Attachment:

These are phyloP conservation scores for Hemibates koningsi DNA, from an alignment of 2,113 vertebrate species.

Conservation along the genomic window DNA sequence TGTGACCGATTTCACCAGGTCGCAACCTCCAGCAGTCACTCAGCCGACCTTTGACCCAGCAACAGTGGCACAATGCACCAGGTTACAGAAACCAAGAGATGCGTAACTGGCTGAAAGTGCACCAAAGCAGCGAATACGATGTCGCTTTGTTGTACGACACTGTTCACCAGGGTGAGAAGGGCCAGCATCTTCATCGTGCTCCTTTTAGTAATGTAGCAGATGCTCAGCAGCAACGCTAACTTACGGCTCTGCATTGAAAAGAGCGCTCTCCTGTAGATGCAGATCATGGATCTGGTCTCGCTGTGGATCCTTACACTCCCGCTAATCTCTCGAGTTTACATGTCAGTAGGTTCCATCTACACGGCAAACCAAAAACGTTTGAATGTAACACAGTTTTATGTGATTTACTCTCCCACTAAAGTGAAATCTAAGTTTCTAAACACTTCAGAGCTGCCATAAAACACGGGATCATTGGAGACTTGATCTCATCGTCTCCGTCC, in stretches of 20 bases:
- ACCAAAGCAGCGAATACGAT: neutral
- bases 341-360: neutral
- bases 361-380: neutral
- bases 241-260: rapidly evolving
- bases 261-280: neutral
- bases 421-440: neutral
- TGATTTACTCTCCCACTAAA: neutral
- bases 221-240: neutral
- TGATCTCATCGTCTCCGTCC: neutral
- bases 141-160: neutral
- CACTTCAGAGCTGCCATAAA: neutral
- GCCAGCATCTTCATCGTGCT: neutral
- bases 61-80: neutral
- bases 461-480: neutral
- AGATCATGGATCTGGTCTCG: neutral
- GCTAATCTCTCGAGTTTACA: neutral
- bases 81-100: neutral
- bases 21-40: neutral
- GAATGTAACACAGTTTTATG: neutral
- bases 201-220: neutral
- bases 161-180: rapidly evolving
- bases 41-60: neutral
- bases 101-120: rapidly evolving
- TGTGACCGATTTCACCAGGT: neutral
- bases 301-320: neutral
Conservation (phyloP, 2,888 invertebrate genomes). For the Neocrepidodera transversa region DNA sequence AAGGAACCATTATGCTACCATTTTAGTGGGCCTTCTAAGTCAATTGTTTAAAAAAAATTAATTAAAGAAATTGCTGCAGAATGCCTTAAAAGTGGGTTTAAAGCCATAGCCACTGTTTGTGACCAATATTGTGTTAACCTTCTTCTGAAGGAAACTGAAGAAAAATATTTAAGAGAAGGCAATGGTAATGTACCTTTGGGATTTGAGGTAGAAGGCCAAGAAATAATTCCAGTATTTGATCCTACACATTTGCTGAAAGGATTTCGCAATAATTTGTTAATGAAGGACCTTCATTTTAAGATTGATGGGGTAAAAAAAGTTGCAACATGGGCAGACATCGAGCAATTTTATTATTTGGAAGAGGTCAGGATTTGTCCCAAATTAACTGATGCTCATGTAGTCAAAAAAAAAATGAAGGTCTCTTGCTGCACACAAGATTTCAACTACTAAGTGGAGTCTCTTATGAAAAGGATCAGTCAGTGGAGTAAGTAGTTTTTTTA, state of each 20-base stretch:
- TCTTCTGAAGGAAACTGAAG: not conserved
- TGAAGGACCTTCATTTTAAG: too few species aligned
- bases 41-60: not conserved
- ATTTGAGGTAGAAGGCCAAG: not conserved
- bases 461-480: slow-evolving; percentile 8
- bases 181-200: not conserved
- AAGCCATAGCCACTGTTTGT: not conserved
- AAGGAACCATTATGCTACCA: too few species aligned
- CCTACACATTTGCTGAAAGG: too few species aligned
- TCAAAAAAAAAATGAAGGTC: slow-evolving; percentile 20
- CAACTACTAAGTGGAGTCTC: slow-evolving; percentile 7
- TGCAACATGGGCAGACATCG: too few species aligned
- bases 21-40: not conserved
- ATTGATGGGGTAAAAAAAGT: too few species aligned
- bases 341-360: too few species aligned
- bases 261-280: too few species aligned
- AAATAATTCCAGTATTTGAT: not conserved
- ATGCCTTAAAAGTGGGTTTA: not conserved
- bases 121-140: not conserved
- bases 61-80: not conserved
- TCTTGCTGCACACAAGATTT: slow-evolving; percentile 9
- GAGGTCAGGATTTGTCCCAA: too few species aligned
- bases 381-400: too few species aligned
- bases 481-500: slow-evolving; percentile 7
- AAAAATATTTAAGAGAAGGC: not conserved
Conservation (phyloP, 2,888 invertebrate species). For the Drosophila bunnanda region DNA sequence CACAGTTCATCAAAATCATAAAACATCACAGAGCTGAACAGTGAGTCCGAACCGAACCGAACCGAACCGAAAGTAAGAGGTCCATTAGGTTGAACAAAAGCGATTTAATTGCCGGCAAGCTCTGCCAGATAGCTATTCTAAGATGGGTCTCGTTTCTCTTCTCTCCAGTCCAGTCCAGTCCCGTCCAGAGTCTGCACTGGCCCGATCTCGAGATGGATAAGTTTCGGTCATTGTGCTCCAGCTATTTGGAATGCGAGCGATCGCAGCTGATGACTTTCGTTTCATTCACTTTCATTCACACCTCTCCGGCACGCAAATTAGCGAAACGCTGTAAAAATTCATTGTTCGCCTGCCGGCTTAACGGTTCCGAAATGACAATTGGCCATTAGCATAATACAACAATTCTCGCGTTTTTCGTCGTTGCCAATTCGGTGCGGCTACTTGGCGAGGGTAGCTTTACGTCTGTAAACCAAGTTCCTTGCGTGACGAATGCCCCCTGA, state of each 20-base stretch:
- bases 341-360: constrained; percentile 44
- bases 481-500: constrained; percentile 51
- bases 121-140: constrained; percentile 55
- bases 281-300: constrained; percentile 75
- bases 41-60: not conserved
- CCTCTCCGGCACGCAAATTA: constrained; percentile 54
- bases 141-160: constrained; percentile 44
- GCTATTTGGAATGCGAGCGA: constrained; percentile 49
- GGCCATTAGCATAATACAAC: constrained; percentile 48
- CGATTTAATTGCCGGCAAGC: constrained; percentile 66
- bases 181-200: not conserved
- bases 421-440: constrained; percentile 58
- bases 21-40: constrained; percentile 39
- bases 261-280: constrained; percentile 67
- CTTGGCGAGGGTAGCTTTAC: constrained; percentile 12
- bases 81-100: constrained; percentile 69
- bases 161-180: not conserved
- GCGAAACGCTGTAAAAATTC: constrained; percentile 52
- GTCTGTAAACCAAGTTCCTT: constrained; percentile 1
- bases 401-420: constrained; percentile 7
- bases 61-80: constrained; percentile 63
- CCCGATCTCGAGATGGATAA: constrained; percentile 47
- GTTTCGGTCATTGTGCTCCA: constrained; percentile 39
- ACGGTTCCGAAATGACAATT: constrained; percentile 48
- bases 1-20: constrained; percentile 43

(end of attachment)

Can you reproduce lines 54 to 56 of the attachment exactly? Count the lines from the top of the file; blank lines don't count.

Conservation (phyloP, 2,888 invertebrate species). For the Drosophila bunnanda region DNA sequence CACAGTTCATCAAAATCATAAAACATCACAGAGCTGAACAGTGAGTCCGAACCGAACCGAACCGAACCGAAAGTAAGAGGTCCATTAGGTTGAACAAAAGCGATTTAATTGCCGGCAAGCTCTGCCAGATAGCTATTCTAAGATGGGTCTCGTTTCTCTTCTCTCCAGTCCAGTCCAGTCCCGTCCAGAGTCTGCACTGGCCCGATCTCGAGATGGATAAGTTTCGGTCATTGTGCTCCAGCTATTTGGAATGCGAGCGATCGCAGCTGATGACTTTCGTTTCATTCACTTTCATTCACACCTCTCCGGCACGCAAATTAGCGAAACGCTGTAAAAATTCATTGTTCGCCTGCCGGCTTAACGGTTCCGAAATGACAATTGGCCATTAGCATAATACAACAATTCTCGCGTTTTTCGTCGTTGCCAATTCGGTGCGGCTACTTGGCGAGGGTAGCTTTACGTCTGTAAACCAAGTTCCTTGCGTGACGAATGCCCCCTGA, state of each 20-base stretch:
- bases 341-360: constrained; percentile 44
- bases 481-500: constrained; percentile 51